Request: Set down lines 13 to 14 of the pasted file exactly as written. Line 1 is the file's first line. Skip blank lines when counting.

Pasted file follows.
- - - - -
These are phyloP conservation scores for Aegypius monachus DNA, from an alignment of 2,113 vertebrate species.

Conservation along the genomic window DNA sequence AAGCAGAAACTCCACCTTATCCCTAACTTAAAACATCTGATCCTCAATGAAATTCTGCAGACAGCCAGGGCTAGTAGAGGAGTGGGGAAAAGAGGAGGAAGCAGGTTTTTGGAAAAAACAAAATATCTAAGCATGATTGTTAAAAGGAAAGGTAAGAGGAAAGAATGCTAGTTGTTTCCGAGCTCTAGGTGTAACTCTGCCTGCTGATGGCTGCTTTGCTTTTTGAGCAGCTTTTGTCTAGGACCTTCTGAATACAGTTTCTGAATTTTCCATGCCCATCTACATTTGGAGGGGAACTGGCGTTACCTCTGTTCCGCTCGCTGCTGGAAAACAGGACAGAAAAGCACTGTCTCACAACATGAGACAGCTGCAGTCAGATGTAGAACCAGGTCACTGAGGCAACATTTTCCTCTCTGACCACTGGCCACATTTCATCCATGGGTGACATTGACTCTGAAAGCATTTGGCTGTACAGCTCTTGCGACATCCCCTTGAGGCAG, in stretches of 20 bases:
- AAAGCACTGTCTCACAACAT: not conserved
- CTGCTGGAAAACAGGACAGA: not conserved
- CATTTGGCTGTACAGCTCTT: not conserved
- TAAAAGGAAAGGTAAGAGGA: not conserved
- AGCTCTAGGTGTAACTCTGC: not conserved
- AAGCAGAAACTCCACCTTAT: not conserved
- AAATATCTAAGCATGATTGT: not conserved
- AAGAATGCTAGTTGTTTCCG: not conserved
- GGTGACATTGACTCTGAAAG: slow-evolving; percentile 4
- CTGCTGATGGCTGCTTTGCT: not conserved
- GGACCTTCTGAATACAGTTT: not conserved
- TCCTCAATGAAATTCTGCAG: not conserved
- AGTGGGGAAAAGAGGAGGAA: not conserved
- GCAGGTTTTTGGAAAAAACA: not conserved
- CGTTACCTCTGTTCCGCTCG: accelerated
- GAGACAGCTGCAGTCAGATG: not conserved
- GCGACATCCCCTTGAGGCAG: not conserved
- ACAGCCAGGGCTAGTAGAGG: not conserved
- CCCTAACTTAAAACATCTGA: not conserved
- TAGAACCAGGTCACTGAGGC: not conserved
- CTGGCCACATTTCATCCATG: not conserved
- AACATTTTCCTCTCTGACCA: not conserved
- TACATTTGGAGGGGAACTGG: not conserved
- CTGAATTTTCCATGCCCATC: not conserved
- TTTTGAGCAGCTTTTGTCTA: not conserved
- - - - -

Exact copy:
- GGACCTTCTGAATACAGTTT: not conserved
- TCCTCAATGAAATTCTGCAG: not conserved